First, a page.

After a divorce in Michigan, there are a variety of reasons that one of the parents might want to relocate to another state and might want to move with their children. In some cases, a parent might get remarried to an out of state spouse or be offered a new job that requires an out-of-state move, and in other situations, moving away from Michigan can feel like a necessary step in getting a fresh start after divorce. Yet it is critical for parents to understand that they cannot simply move out of state with the child, regardless of whether they have sole custody or joint child custody. Rather, it is necessary to obtain permission from the court in order to move out of state with your child.
How does a court decide whether or not to grant a parent’s request to move out of state with the child? The court will consider varying issues in determining whether it is in the best interests of the child to grant permission for an out-of-state move.
Michigan Law Requires Court Permission to Move
Under the Michigan Child Custody Act, a parent with sole or joint custody of a child after a divorce cannot decide on his or her own to move out of state with the child. According to the statute, a parent with a child custody order in place cannot change the child’s legal residence to a location that is more than 100 miles away from where the child lives currently.
The law also applies to out-of-state moves. Indeed, if you are offered a job in a nearby state like Ohio, for example, and want to move to Toledo, Ohio with your child, you will still need to ask the court for permission to do so even though Toledo may be fewer than 100 miles from your current legal residence with the child. You should also know that the Michigan statute applies even if the other parent consents to the move. To be clear, if the other parent consents to the out-of-state move, you cannot simply make the move without obtaining permission from the court.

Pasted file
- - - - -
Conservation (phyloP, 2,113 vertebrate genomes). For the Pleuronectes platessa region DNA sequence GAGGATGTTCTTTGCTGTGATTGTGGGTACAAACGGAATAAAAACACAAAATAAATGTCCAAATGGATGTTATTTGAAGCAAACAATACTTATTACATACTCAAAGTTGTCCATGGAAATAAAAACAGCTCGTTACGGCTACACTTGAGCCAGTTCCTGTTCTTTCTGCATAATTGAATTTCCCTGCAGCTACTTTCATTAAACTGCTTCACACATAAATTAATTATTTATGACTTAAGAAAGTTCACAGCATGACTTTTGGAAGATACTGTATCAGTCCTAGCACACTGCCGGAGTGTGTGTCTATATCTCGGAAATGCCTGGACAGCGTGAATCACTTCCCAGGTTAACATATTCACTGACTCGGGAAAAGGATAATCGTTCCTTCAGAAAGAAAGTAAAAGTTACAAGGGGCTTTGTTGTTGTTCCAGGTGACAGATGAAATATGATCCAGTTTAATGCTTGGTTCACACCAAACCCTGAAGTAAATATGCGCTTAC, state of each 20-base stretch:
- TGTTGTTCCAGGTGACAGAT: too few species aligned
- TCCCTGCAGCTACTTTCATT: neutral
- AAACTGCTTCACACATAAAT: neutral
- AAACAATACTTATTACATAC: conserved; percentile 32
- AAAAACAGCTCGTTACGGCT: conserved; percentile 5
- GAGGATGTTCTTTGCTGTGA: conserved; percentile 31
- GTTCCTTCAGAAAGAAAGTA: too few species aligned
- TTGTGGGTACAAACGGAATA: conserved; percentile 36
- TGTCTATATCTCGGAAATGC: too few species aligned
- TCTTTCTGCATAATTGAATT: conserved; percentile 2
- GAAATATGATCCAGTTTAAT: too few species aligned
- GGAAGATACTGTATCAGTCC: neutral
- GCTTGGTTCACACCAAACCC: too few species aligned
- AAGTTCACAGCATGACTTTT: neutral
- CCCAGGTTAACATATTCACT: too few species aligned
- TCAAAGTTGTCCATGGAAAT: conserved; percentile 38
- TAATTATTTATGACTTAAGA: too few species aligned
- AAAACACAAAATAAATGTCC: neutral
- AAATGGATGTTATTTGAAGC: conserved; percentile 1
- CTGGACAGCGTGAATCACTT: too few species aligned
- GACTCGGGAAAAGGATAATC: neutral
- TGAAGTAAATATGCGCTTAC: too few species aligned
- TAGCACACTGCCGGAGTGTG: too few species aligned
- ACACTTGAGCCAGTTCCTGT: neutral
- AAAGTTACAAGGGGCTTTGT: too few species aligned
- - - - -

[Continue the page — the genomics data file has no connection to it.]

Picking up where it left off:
Applying the “Best Interests of the Child” and “Changing Domicile” Factors
Now that you know any out-of-state move will require permission from the court, you are likely wondering about the factors a court will use in determining whether you can move to another state with your children. According to Michigan law, the court can consider a wide variety of factors, including but not limited to the following:
- Existing emotion ties between the child and each of the parents;
- Capacity for each parent to provide the child with love and affection, as well as guidance and education;
- Capacity for each parent to provide for the child’s needs, such as food, clothing, and medical care;
- Length of time that the child has been in an existing stable environment;
- Moral fitness of each of the parents;
- Mental and physical health of the parents and the child; and/or
- Child’s reasonable preference if the child can voice a reasoned preference based on age and maturity.
- Will the proposed move improve the quality of life for the moving parent and child
- Will the move allow for adequate replacement parenting time
- What are the motives of each parents position
- Is domestic violence an issue
Learn More from a Michigan Child Custody Lawyer
Do you have questions about child custody and relocation? A Michigan child custody attorney can help. Contact the Law Offices of Michael A. Robbins today.